List of names as written Various modes of spelling Authorities for spelling Situation Description remarks
MONUMENT [Clachnaharry] [continued from page 5] family, which are still in the manuscript. It appears that John Munro, tutor of Fowlis in travelling homewards to Ross, from the south of Scotland, rested in Strathardale between Perth and Athole, where he was illtreated by the inhabitants, and insulted by their cutting off the tails of his horses while he was asleep - In order to be revenged he, on arriving at home, assembled his kinsmen and followers, and made an inroad, with about 350 men into Strathardale, where he wasted the country, killed some of the people, and carried off their cattle - on his journey homeward, in passing Moy Castle, he was met by Gilliecullum, grandson of The Mackintosh, and a youth who demanded the customary strike chreich or road callop for allowing the booty to pass over his land. A few of the beasts were tendered but he would not take less than one half. This Munro would not accede to but pushed on sending fifty of his men on with the cattle to Ferrindonald while the rest followed to the rear to resist any attack. Young Mackintosh sent hasty orders for his clan to assemble and overtake them which they did at Clach na h-Aire - a mile and a half past Inverness, where ensued a very severe fight, the most of them being slain on either side. It appears that the leader of the Mackintoshes was slain, and John Munro was left as dead on the field, but was taken by Lord Lovat to his lordship's house and there cured of his wounds. He was afterwards called John Bacclaivigh from the circumstances of losing one of his hands in the fight.
The first published records of it is that given in a "Generalised History of the Earldom of Sutherland" published in 1639. This book records the different events connected with the family in the order in which they occurred; and it does not mention any precise date for the fight, yet, according to the date could not be 1454, but about 1333; for, after mentioning that the Earl of Ross was slain in the battle of Haliedonn hill, in 1333, it adds - "and with him was killed the Laird of Fowlls, surnamed Munroe, whose second brother, John Munroe, purchased the ward of the lands of Fowlls" ... "This John Munro, tutor of Fowlls, travelling homeward on his journey from the south of Scotland towards Rosse, did repose himself by the way in Srathardale" & giving a full account of the fight. Of course this John Munroe if alive in 1333, or about there, could not have led a fight in 1454. The notice in the Statistical Account is evidently complied from this old book and adopts the date 1333. "Pennant's Scotland (Vol 1 P.209) mentions it as 1341, but also mentions the head of the Clan chattan as "the Mackintosh of 1454" - the date on the stone - which looks like a typographical error. But there are other facts recorded in the Mackintosh Papers which go to prove the connection of the account given there as well as the date - 1454 - which the assign to it. These papers state that the young Malcom Mackintosh (Gilliecullum) who was the cause of the fight "came not at that till all was over" and, as a means of reconciliation, married, a few years afterwards, Janet Munro sister of John who led the opposite party. All the other accounts - evidently copying from the "History of the Earldom of Sutherland" stated that he who killed or rather - that "The Mackintosh" was killed there - for, throughout, they wholly ignore the grandson and ascribe all to "The Mackintosh" - head of the clan - who had nothing at all to do with it; was a very old man at the time, having had to abandon the charge of Inverness Castle in 1452 from old age, and who died in 1457. From all this it is evident that the date 1454 is as given in the Mackintosh Papers. These "papers" are in manuscript, and are styled "The genealogy of the family of Mackintosh from their original until the year 1600. They were compiled about 1680 by Mackenzie, then of Applecross, from the various records written by the family as then several events occurred, and are in the possession of Eneas.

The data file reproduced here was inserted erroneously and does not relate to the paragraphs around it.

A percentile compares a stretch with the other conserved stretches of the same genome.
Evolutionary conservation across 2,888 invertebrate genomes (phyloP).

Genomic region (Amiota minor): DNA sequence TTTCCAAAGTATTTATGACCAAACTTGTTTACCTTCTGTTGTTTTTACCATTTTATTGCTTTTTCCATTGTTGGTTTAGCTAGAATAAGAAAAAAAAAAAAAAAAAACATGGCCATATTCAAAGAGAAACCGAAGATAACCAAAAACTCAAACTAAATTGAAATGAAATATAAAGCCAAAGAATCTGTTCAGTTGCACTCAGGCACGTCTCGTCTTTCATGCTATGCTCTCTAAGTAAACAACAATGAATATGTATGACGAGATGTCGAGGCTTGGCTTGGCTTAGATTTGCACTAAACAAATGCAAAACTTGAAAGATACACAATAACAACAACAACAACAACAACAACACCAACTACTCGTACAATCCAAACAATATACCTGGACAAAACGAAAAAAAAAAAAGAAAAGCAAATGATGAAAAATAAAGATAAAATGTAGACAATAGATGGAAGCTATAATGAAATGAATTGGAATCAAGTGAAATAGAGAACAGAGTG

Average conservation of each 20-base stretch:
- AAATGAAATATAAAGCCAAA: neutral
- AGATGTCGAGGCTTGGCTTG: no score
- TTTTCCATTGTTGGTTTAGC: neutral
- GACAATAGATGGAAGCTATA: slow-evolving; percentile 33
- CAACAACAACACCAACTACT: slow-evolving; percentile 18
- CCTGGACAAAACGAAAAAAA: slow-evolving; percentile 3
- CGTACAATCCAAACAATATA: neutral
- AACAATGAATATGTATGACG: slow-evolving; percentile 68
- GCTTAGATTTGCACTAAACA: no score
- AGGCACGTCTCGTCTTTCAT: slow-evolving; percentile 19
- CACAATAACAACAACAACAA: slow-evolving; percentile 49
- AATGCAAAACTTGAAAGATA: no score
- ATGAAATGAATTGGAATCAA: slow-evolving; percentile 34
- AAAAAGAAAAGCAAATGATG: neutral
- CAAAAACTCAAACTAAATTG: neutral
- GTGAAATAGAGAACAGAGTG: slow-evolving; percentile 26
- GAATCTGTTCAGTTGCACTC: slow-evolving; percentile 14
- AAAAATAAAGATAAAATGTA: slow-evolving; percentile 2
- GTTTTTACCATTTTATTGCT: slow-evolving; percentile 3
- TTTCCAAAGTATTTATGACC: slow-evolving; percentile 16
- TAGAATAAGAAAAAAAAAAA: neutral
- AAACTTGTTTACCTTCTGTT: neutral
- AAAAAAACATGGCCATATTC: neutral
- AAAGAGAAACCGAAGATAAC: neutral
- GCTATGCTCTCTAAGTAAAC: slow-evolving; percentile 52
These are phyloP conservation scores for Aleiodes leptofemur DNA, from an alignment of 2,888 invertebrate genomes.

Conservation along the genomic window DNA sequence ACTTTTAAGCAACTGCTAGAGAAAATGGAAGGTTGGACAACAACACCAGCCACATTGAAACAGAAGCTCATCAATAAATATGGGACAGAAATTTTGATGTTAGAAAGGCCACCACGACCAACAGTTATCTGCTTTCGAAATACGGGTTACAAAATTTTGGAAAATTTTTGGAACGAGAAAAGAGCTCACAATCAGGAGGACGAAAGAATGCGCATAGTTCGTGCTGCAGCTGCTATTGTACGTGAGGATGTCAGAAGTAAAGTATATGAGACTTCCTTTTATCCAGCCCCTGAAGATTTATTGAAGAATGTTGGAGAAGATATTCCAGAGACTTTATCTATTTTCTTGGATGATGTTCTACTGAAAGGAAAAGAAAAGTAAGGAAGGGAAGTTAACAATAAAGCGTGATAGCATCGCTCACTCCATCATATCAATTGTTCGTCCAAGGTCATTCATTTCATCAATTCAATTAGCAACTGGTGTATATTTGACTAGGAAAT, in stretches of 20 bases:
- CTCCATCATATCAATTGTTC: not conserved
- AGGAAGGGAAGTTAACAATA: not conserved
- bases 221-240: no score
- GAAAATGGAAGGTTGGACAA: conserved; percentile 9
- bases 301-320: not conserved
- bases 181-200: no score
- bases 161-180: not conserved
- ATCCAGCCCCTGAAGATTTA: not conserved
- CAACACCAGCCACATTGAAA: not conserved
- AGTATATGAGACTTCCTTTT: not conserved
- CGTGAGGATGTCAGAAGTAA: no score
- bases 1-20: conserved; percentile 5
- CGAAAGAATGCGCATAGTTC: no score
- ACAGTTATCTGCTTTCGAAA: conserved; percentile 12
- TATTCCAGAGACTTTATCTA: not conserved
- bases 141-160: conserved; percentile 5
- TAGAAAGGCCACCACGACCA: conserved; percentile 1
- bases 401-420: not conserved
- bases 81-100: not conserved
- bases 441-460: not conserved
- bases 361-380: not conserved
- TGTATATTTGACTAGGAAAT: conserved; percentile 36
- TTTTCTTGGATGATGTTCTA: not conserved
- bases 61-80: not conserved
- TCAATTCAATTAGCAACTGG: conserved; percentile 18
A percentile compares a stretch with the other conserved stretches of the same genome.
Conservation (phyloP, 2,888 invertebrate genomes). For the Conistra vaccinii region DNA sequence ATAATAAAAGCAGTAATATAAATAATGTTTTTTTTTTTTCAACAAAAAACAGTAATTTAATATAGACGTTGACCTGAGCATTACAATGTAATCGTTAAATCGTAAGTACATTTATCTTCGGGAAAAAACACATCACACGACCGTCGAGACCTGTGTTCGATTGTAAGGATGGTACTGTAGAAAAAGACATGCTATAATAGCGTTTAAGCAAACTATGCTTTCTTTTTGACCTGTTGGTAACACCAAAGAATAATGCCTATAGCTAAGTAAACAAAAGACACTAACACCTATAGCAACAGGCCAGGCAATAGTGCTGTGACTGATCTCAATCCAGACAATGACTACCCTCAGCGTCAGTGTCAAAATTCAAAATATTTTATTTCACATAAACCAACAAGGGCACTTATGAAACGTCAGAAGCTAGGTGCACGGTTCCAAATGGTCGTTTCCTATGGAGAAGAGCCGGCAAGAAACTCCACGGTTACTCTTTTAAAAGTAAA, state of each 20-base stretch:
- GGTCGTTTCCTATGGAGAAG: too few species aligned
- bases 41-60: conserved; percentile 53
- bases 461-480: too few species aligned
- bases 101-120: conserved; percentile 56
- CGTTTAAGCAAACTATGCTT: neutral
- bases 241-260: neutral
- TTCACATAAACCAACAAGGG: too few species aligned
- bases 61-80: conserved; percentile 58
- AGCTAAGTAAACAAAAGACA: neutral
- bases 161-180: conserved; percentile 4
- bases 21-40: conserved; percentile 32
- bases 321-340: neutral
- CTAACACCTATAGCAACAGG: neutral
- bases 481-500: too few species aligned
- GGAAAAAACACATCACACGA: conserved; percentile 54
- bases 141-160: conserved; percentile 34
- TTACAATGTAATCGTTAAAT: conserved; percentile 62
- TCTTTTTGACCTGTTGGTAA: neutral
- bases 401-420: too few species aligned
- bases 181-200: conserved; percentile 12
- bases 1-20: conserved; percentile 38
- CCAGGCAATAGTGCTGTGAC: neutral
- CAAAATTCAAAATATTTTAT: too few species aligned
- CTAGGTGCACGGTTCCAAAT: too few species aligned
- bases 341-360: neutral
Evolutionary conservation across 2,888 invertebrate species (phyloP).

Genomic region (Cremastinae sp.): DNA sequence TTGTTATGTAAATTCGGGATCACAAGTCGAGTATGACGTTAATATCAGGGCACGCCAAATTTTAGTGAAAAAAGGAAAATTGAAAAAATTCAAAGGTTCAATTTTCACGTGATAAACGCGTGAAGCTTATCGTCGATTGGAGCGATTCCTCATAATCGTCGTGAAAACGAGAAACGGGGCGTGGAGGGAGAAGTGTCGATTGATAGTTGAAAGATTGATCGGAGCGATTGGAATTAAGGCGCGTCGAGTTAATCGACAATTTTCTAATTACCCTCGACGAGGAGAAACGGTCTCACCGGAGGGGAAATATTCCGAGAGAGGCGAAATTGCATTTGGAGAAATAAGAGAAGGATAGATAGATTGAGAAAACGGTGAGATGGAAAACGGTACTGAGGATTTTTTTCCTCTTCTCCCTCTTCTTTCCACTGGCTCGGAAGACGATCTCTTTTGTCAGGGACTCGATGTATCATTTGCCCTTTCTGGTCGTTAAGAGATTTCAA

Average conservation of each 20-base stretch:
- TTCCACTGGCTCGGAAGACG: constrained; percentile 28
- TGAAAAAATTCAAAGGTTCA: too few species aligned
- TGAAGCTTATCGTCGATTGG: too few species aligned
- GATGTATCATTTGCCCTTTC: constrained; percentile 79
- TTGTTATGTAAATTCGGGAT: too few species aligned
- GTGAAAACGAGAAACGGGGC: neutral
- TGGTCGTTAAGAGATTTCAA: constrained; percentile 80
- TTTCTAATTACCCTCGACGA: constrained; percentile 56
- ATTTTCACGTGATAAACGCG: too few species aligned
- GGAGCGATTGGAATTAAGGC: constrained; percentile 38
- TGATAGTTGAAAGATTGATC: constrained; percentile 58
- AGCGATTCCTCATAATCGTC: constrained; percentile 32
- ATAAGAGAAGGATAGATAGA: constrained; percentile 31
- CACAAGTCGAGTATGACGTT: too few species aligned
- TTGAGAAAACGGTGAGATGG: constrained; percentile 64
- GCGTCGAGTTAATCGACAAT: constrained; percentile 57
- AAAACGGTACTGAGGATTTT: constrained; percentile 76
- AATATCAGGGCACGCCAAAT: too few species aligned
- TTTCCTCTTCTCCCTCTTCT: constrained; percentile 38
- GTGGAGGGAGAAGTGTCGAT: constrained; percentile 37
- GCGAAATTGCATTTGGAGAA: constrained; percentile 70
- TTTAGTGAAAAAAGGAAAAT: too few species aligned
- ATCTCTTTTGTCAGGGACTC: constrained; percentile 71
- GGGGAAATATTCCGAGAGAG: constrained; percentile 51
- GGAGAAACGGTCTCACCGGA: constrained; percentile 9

*Mackintosh Esqr. of Daviot. The copy which I have consulted - the only one made - is possessed by C. Fraser Mackintosh Esqr. of Drummond, that gentleman having kindly placed it at my service.

Continued entries/extra info

[Page] 6

  Transcribers who have contributed to this page.

Bizzy- Moderator

  Location information for this page.

  There are no linked mapsheets.